Our February Feature today is from Jenn at Crazy Speech World! Jenna is from Florida, so we can all be jealous of the weather she has right now! Here, There, Everywhere: Speech Service Delivery in the Schools One of the reasons that I love working in the schools (besides summers off!) is the way we can impact a student across their school day. When working in private practice you don’t have the luxury of walking down the hall to speak to a teacher or have a lunch bunch or work on checking out library books very easily…but in the schools, you have access to variety of environments. If you sit to consider a students’ day, it is typically going to include class time, recess, lunch, and specials… at the very least. These are all opportunities to build communication skills! You know the drill…I go grab my group, I lead them like a mama duck back to my room, and have therapy. I like this part of my job cause I control it. I get to be in charge, make all the rules, and they have to do what I say. What kind of therapy do I like to do in my room?
- Articulation…I have done this in my room, in a classroom, and in the hallway and I find that the best place is my room for the majority of the time.
- Fluency…While I am a total proponent of the pop-in to see if a student who stutters is using fluency techniques during classroom conversations, I think fluency kiddos need this safe place to call their speech home. Counseling is so much a part of therapy for these guys!
- Pragmatics – Introducing a new skill to practice before heading out to the real world is good, especially when you are talking social skills.
Even in my room, I try to connect my content to that of their classroom. I often use my HM cheat sheets to help me keep track of what is going on, as well as constant teacher communication. In the classroom there are way more variables…mainly another adult and about 15 more kids than I am used to. Details. Getting into the classroom is one of the best decisions I ever made. I love going in to work on communication goals! I end up getting to know kids that I wouldn’t normally interact with, working collaboratively with teachers, and impacting my students in the place where they spend the majority of their time. I know this makes a lot of people nervous…you don’t want to turn into an aide or worry about butting heads. I have to say, I have only run into these issues a few times and was able to work them out pretty easily. Here are some of my tips…
- Find teachers you work well with. I have had great luck with inclusion teachers who have background in ESE…they usually know more about me and my role, so they are easy to work with. Start here and your reputation will build.
- Be flexible. You are entering someone else’s turf, so you have to put yourself in their shoes and be a team player.
- Literacy centers are a very easy way to support communication. I have run my own center in some classrooms, differentiated for my students based on their goals.
- Writing is a great area to push in for and it might be my favorite! Great way to work on syntax and vocabulary!
- Functional communication skills and pragmatic interventions often NEED to be implemented in the classroom for generalization.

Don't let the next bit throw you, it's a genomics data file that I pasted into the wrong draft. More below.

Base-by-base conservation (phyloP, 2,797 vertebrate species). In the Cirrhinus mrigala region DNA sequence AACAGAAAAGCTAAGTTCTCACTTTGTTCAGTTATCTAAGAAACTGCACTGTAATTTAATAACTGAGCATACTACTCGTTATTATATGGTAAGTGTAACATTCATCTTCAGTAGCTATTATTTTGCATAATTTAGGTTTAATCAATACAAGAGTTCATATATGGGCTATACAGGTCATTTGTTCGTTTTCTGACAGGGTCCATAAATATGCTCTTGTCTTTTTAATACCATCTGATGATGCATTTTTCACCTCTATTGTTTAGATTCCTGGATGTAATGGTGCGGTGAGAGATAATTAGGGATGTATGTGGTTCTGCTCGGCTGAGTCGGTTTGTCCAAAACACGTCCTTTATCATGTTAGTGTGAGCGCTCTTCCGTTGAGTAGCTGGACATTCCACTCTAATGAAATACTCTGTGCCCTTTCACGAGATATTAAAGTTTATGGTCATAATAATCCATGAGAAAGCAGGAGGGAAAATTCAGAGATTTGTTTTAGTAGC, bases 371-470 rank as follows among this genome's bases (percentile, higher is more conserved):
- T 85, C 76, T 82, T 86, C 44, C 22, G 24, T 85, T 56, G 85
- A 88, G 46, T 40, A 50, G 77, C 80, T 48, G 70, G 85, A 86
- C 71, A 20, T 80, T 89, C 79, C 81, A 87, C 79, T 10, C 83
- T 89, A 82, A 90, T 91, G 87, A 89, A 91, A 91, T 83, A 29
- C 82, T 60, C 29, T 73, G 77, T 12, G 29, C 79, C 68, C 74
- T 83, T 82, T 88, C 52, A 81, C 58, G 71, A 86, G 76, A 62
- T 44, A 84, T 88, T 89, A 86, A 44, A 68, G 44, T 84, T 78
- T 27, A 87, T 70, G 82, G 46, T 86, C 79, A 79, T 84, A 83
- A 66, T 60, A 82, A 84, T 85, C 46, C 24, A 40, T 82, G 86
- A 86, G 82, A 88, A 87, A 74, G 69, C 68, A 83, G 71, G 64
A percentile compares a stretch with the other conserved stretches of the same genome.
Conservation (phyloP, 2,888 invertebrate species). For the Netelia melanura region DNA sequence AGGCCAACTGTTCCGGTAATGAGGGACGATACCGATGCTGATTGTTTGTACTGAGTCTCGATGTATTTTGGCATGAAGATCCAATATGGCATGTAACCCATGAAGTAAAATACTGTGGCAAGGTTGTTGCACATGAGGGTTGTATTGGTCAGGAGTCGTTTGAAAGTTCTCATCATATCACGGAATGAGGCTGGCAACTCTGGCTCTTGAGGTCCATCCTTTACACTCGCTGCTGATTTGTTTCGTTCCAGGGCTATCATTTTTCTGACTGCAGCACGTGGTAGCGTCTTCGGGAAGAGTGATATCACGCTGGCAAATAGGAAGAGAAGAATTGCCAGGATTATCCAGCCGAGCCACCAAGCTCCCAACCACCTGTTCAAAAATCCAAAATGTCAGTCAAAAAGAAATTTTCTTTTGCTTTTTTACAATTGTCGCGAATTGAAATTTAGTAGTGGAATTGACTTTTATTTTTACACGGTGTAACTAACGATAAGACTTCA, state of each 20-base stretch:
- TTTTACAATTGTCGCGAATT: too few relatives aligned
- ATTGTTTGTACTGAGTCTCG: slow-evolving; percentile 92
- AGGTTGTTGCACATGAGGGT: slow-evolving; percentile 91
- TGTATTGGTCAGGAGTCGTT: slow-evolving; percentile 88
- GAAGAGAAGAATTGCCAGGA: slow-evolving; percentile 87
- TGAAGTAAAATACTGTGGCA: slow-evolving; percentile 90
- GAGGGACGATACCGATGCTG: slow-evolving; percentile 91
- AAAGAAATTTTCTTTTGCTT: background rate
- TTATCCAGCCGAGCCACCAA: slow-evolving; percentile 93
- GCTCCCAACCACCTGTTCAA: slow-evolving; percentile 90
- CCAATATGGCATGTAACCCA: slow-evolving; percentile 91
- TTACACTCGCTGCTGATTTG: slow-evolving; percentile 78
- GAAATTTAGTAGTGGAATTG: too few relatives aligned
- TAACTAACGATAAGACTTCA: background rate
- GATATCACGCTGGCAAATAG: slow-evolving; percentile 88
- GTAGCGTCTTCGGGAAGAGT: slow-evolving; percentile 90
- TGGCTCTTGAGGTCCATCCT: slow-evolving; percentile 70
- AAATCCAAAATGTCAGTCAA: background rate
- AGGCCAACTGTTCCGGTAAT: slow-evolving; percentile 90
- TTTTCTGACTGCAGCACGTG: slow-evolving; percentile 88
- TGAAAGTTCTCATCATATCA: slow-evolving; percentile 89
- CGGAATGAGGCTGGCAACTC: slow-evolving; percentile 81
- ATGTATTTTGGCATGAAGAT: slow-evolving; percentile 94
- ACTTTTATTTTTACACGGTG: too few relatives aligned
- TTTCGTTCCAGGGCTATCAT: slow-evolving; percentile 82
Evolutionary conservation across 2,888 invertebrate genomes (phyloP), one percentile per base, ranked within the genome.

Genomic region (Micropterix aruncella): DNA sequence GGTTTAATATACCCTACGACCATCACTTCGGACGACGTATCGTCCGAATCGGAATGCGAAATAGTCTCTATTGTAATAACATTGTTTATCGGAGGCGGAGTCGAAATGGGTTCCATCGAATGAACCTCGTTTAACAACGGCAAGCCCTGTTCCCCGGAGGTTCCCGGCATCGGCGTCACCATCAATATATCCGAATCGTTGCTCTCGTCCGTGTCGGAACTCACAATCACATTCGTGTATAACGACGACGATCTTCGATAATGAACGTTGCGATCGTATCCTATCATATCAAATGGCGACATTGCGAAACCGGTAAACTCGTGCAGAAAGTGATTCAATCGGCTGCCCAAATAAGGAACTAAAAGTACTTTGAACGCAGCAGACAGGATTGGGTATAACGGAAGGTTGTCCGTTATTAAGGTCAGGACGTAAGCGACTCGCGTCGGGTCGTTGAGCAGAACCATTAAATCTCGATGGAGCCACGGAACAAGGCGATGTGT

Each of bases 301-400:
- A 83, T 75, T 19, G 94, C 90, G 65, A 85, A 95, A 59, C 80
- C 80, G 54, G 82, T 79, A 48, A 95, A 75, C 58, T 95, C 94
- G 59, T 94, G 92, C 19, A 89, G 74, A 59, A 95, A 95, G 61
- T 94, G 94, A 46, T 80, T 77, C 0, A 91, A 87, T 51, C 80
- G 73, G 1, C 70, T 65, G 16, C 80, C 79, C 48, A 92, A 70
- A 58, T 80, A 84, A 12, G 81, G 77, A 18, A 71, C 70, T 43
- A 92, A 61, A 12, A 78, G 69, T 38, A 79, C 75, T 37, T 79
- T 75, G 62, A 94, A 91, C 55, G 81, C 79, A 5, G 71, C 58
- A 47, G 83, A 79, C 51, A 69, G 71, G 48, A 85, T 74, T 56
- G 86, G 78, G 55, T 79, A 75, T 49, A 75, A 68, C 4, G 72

- Don’t be scared to take hold of the whole class! Co-teaching means you are teaching WITH the teacher.
- Plan, plan, plan. Implementing services in the context of a classroom requires tons of planning with the teacher and good communication…but we are the best at that, right?
I recently did a library trip with a student and realized that could become part of our regular routine. He needed so much help looking for books, choosing one he liked, and the process of checking out. That got me thinking about how I help other students all over school…
- Lunch…this is a great time to work on social skills, functional communication, fluency practice, and articulation carryover. Go pop in the lunchroom for a few minutes or plan to have lunch with students every week. Either way, they love to see you there and they get added practice! I also know many SLPs who hold a lunch bunch for social skills groups, which is awesome!
- Recess…again with all of the above.
- Outside…I have also been know to march a group outside in gorgeous weather to hold a therapy session. A nature walk is great for expanding language and gets us out of a rut. We happen to have gardens at our school which are also good for building language.
- Specials…transitions seem to be an issue for many of our kids and the lack of structure in special classes like music, art, and P.E. can throw them for a loop. This is a great place to work on communication and coping skills.
I am of the firm position that it depends on the child as to what service delivery option works for them. Some students need resource, in my speech room, and that is how they learn best. But I also have students who I need to think outside the box for to help them meet their goals. Do you ever step outside your speech room to do therapy? What do you find you love about? What are the challenges? Jenn Alcorn is a school based Speech-Language Pathologist in Florida. She has been practicing for 5 years and currently works with students from grades PK to 8. Jenn is also the author of Crazy Speech World. Head over there and check it out! Make sure to follow her on Twitter, Facebook, and Pinterest!
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